To reference a previous quote:

And to really return to the thread topic, I think even radically improved technology wouldn't have saved the Jag I, but I've said as much in this thread already!

 

It pretty much comes down to the market at the time... if it wasn't for Sony's massive, aggressive, powerhouse of marketing, software, and hardware (already established in Japan, a region Atari never had a remote chance at), Atari might have had a chance... (that and Sega would have been much better off for sure -Sony forcing Sega's hand with their price dumping -exacerbating Sega's internal problems and mistakes) But that's another ball game all together. ;)

 

 

Actually, that mention of Sony's initial build-up in Japan before a western release reminds me again of Europe. Japanese video game companies have a tendency to release their products in Japan first, not simply because it's their native region, but because it make a much better test market than huge markets like North America. Europe (especially a few, select pro-Atari countries) could have served a similar role for Atari: with an initial build-up in interest, possibly attracting some prominent EU/UK developers in the process and making for a stronger, healthier US launch a few months later. (one thing Sauron mentioned very early in this thread that a later release would also mean Atari wouldn't have to share the spotlight with 3DO either -and the 32x didn't come until late fall of '94)

 

They could have focused marketing more on relatively small regions (both UK and Germany come to mind for popularity of Atari Corp products -especially UK in terms of games, not sure about France -and numerous other countries, of course). The viral marketing strategy would also be much more viable in that region. With smaller territories also comes less issues due to initially limited supplies of hardware. UK seems to have been the strongest in terms of Atari Corp and apparently one of the few regions where the Lynx had significant market penetration (ahead of the Game Gear apparently, but still far behind the Game Boy) I'd say if they had to limit things to a single country, it would probably be the UK.

 

Atari Corp did the exact opposite though: they'd initially announced London and Paris being included in the 1993 release, but later pulled out and didn't end up releasing the Jag until much later. (late 1994 it seems)

 

If possible it seems better to wait a few more weeks at least and have a more polished Cybermorph and actually complete (or reasonably complete) Crescent Galaxy.

 

 

In that respect though there was the CD32 to contend with, so something to consider at least. (the Jaguar was far cheaper and the EU/UK market was known for being rather cost sensitive as well -plus the CD32's library relied fairly heavily on Amiga ports -often 16-bit ones, not AGA specific -granted a fair about of Jag titles were 16-bit ports)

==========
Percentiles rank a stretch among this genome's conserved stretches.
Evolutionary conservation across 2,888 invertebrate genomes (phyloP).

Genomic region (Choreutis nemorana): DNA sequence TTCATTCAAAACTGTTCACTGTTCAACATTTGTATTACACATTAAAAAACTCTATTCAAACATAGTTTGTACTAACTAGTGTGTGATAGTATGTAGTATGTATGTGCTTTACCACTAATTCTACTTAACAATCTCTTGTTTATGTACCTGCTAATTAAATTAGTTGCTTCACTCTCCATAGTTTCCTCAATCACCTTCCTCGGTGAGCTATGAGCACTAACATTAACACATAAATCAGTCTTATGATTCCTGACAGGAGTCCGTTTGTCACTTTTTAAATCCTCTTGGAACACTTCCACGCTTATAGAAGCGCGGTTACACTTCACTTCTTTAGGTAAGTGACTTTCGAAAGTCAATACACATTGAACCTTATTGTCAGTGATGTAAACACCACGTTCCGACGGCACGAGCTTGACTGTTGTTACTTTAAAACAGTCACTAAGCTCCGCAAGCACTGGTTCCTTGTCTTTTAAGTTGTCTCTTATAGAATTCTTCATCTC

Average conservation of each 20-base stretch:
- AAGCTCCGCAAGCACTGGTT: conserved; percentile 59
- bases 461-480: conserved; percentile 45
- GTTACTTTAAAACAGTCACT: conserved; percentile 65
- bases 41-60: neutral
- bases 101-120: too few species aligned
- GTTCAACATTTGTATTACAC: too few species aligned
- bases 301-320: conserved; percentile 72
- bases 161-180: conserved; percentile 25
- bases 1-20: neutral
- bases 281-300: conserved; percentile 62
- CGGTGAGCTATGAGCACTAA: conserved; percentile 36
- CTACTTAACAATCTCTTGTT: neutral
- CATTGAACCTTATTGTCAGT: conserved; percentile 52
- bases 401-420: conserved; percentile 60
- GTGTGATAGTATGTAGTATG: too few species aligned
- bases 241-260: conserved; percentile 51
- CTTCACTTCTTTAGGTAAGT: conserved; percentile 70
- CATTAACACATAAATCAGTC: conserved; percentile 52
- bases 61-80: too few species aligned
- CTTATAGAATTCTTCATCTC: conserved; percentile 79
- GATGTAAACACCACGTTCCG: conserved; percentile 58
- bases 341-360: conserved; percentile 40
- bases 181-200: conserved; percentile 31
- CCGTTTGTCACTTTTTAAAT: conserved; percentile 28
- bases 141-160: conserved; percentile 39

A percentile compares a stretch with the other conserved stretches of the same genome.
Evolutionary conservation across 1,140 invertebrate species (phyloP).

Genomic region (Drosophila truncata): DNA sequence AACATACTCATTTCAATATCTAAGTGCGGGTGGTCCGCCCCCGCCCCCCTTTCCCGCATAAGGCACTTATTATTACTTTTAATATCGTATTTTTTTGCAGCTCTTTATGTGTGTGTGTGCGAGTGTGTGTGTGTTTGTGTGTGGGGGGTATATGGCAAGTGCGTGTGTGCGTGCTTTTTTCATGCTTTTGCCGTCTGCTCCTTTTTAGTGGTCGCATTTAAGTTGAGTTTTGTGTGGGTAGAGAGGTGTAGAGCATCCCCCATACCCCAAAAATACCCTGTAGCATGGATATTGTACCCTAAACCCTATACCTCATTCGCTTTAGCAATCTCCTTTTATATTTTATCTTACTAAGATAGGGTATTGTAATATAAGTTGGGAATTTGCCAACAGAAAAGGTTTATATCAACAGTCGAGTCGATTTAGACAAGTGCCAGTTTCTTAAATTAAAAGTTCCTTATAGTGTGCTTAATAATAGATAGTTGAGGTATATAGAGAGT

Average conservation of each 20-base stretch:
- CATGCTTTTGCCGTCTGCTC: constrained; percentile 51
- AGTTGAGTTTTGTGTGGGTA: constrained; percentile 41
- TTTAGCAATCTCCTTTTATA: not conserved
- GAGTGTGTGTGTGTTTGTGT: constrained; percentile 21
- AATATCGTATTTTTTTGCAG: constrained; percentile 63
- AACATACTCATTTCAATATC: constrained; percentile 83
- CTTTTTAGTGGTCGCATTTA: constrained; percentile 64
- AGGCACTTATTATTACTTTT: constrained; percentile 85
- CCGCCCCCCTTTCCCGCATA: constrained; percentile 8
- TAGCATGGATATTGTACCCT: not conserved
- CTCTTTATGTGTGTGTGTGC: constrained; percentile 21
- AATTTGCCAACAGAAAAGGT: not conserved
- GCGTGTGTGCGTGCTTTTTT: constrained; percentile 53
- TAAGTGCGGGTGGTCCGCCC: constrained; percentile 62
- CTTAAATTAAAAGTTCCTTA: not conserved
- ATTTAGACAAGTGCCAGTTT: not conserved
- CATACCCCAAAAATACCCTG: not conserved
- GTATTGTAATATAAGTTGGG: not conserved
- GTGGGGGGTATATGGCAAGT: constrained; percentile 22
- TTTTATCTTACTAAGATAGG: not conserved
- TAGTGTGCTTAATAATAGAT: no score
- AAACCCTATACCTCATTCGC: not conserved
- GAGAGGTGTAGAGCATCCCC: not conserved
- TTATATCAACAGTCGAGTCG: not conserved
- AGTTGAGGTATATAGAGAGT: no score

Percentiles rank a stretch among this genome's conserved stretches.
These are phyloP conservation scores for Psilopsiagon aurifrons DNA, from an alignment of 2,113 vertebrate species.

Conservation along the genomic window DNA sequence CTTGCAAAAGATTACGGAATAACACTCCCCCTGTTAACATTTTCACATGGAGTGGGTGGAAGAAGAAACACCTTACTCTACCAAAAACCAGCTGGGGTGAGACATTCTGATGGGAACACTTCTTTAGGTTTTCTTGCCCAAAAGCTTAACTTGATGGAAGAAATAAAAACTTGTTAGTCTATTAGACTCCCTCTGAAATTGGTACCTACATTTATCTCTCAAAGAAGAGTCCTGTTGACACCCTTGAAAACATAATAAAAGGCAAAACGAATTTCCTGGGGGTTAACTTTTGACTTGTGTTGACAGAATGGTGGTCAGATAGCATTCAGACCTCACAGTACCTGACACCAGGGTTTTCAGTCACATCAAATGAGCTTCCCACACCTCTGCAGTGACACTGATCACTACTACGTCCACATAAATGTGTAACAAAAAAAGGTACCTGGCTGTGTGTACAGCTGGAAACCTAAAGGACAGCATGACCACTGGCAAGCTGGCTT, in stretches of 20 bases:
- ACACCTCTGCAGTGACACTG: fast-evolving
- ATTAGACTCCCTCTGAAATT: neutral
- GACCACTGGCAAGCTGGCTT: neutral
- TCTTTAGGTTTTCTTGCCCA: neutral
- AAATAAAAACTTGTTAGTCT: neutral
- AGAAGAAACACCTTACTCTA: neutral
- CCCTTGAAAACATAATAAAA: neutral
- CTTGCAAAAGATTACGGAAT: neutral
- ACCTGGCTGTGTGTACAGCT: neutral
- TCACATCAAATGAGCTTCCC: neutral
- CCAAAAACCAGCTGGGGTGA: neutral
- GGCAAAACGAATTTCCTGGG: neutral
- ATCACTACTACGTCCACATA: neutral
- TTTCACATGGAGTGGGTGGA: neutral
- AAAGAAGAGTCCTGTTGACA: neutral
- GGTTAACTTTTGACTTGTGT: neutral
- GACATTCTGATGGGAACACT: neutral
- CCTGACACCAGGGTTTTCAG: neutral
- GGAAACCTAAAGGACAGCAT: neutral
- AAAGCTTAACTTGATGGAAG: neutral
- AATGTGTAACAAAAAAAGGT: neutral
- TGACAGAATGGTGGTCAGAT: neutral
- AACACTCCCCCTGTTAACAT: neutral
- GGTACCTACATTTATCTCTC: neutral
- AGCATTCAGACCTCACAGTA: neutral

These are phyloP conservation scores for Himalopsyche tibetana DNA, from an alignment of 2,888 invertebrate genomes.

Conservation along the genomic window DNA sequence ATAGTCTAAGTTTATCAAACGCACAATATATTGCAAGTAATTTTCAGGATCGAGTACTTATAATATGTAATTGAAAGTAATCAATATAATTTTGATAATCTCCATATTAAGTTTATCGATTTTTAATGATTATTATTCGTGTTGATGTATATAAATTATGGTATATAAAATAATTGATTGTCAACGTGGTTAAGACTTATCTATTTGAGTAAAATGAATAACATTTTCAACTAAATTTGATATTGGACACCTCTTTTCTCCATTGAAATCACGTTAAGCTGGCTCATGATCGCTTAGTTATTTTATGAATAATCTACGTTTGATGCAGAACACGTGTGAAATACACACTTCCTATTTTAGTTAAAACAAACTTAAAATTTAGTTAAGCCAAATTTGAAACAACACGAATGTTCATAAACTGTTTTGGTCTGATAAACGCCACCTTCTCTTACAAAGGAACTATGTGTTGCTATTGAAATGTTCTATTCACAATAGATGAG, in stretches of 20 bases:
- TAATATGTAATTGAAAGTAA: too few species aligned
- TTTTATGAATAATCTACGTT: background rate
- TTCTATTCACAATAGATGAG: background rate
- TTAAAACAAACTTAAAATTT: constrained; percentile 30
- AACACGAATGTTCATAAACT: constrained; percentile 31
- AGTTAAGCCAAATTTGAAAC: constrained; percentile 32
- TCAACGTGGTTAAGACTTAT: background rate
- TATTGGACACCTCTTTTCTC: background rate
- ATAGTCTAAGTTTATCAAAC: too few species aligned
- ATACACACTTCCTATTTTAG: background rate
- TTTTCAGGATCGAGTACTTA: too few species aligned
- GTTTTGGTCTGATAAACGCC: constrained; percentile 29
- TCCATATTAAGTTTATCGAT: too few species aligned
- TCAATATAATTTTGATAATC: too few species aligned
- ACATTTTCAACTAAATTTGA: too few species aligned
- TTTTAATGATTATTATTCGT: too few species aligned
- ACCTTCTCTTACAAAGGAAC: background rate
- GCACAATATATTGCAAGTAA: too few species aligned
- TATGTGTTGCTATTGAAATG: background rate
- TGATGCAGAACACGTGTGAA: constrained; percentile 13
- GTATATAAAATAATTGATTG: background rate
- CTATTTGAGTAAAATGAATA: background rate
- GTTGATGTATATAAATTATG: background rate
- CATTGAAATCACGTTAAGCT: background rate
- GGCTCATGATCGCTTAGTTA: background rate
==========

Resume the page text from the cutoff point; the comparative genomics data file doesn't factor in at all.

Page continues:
OK, one more hardware comment: in addition to the suggestion to buffer the blitter for texture mapping in phrase mode, it was suggested (by gorf) to add a blitter command cache. (or is that referring to the same thing?)

Edited by kool kitty89

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Its also worth mentioning that in the UK we still had a stream of Atari loyal dealers like Silica who had actually just got into Debenhams who are one of our largest department store chains which would have been a great place to sell to mum and dad.

 

I can remember being asked on almost an hourly basis when we were getting Jags in by expectant customers. British people also tend to be very brand loyal and near enough all the people I knew who owned a Lynx also owned a 2600, 7800 or an ST.

 

Funny thing about the CD32 is that it either sold to Amiga owners who didn't want to fork out for a A1200 or it sold to people who simply didn't want to wait for the other consoles or fork out for a more expensive machine. I can remember when we got the 3DO, in my whole time at Game I sold 1 console and thats it becuase it was just far too expensive. In fact the 1 unit I sold was too a footballer called Dean Austin (ex Tottenham Hotspur) who bought it on the strength of FIFA and certainly wasn't short of a few bob.

 

Getting the Jag versions of games like Sensible Soccer, Kick Off 3 (unreleased but finished & lost), Graham Gooch Cricket (unreleased), Jack Nicklaus (unreleased) and getting Championship Manager off Gremlin (who where already doing Zool 2) would have helped a great deal in selling the machine.

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They could have focused marketing more on relatively small regions (both UK and Germany come to mind for popularity of Atari Corp products -especially UK in terms of games, not sure about France -and numerous other countries, of course). The viral marketing strategy would also be much more viable in that region.

I wonder if they considered the idea of a Europe test launch. It really seems like a good idea, so I'm trying to figure out what made them "go big" in the US instead.

 

One possibility is that they were VERY focused on raising investor capital in 1993. They were just about to run out of money.

 

Maybe the financial situation forced their hand -- they had to look like they were going to make a billion to get investors excited. They did create that impression and they did get the money.

 

Could a slower/European "viral" launch still boost investor confidence enough? Their investors and creditors were mostly in the US, for better or worse.

 

OK, one more hardware comment: in addition to the suggestion to buffer the blitter for texture mapping in phrase mode, it was suggested (by gorf) to add a blitter command cache. (or is that referring to the same thing?)